The Republic of Liberia began as a settlement of the American Colonization Society (ACS), who believed black people would face better chances for freedom in Africa than in the United States.
Between 1822 and 1861, thousands of free blacks were relocated to the settlement at Cape Mesurado on the Pepper Coast of West Africa. In 1824 the colony was named Liberia, and the main settlement was named Monrovia, which remains the present-day capital.
The settlers faced immense hardships in the initial years with atrocious mortality rates due to disease and conflict with the indigenous peoples. Within twenty years, the colony had grown and established economic stability.
On July 26th 1847, the settlers issued a Declaration of Independence and promulgated a constitution. The constitution was heavily based on the United States Constitution and established the independent Republic of Liberia. The United Kingdom was the first country to recognize Liberia's independence, the United States only recognized Liberia's independence in 1862 during the American Civil War.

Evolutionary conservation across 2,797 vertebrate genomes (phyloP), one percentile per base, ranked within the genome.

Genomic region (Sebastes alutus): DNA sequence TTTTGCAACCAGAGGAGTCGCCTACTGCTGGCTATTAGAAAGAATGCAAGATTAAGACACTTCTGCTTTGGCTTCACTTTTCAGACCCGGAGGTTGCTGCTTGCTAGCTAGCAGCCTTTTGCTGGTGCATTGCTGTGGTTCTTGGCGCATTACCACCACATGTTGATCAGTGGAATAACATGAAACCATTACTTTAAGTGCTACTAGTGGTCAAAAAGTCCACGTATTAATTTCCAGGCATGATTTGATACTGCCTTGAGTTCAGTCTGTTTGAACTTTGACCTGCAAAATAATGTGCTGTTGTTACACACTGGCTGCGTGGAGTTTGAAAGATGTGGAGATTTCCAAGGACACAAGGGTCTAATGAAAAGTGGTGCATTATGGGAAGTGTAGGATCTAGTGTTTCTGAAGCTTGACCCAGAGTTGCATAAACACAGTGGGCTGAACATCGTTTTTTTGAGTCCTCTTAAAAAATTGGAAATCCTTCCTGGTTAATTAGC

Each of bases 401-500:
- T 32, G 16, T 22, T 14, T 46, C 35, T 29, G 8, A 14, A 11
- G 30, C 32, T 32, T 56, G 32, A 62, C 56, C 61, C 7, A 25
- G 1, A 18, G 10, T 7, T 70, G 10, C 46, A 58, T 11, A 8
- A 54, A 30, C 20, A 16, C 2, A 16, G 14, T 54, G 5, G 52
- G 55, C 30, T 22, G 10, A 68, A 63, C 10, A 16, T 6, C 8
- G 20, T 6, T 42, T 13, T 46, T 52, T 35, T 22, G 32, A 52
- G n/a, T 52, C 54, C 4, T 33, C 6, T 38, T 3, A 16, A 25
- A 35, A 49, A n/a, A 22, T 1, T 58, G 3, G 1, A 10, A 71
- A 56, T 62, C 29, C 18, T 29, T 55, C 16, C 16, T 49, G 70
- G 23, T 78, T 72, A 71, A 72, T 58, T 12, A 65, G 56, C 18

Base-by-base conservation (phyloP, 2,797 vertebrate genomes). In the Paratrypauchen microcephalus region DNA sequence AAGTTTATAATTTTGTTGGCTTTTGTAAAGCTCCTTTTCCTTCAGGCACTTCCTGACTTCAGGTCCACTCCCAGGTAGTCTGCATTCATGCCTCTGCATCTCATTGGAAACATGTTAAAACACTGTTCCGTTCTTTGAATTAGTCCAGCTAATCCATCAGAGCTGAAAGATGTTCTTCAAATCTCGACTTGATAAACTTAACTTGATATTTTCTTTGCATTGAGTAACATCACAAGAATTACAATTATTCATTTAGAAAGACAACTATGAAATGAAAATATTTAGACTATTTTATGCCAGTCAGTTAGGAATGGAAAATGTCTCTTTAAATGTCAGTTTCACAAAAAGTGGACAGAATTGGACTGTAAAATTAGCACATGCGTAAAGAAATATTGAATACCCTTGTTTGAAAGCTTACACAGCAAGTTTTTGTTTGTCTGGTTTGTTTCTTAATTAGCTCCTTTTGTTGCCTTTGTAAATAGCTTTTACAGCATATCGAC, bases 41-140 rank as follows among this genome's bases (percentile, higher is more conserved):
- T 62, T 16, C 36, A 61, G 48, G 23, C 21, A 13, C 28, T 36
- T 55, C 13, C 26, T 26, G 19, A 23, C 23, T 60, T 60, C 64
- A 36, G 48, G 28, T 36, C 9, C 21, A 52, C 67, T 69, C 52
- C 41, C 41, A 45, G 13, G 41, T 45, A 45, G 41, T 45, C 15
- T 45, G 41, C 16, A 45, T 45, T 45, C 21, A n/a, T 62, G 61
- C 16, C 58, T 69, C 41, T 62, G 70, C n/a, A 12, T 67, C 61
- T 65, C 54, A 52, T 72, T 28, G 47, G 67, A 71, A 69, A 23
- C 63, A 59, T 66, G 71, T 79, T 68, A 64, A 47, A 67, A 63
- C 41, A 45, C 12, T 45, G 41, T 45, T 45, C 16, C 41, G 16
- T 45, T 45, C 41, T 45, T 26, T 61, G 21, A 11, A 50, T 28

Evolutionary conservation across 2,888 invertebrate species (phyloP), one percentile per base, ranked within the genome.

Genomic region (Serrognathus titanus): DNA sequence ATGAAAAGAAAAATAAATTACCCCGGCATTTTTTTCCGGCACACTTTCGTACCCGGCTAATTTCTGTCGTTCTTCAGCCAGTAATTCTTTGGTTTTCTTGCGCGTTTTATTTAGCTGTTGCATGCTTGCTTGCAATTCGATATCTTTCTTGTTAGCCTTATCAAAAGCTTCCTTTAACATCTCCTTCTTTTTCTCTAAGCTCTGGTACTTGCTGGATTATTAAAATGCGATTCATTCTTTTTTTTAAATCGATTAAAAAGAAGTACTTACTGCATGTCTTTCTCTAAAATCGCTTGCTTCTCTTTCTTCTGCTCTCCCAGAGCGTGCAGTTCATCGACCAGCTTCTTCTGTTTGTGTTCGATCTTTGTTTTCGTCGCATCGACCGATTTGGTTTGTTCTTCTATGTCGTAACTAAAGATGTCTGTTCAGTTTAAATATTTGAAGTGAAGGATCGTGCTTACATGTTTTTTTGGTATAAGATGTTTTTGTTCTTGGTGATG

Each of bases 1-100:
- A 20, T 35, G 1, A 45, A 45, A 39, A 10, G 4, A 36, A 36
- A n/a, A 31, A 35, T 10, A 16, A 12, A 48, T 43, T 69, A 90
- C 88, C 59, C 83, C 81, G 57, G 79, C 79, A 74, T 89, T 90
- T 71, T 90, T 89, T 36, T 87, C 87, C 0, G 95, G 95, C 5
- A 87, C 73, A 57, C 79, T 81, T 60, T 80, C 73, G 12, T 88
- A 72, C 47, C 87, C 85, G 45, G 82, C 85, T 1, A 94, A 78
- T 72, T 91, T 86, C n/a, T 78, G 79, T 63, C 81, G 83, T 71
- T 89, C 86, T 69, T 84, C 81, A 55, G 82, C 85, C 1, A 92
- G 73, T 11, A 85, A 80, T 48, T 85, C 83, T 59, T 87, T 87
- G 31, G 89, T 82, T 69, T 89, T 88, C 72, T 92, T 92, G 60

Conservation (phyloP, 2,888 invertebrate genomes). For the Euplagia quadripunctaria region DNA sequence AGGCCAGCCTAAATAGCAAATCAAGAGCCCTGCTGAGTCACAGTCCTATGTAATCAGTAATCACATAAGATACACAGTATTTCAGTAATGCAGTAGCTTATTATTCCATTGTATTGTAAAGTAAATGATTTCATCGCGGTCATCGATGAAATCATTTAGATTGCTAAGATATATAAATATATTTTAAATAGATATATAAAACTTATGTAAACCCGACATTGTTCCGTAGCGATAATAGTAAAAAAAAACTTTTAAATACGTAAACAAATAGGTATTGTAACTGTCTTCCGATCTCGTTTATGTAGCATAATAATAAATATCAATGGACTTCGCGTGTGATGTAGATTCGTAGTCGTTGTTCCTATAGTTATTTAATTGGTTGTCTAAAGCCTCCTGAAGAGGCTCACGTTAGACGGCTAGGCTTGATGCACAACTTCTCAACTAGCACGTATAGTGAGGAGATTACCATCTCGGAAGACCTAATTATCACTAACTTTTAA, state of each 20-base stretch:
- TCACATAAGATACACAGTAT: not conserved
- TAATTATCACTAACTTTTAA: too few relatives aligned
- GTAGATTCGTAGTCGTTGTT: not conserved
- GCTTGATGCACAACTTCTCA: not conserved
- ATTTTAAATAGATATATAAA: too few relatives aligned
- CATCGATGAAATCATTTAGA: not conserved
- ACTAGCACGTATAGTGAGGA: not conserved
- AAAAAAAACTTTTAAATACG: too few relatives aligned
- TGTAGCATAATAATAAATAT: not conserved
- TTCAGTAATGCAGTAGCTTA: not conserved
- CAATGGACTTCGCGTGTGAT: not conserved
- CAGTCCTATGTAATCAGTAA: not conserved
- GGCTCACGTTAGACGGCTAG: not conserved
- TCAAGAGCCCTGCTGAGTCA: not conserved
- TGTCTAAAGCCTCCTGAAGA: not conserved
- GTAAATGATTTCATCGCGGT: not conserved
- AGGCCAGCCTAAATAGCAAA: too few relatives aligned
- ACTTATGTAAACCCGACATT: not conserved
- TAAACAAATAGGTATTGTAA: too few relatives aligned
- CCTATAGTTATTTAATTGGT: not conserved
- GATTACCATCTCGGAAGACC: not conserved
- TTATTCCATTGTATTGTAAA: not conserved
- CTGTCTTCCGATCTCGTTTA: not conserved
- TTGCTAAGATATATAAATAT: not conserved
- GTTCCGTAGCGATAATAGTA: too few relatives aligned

Liberia was the first African republic to proclaim its independence, and is Africa's first and oldest modern republic, maintaining independence despite the colonial expansion in Africa in the late nineteenth century.
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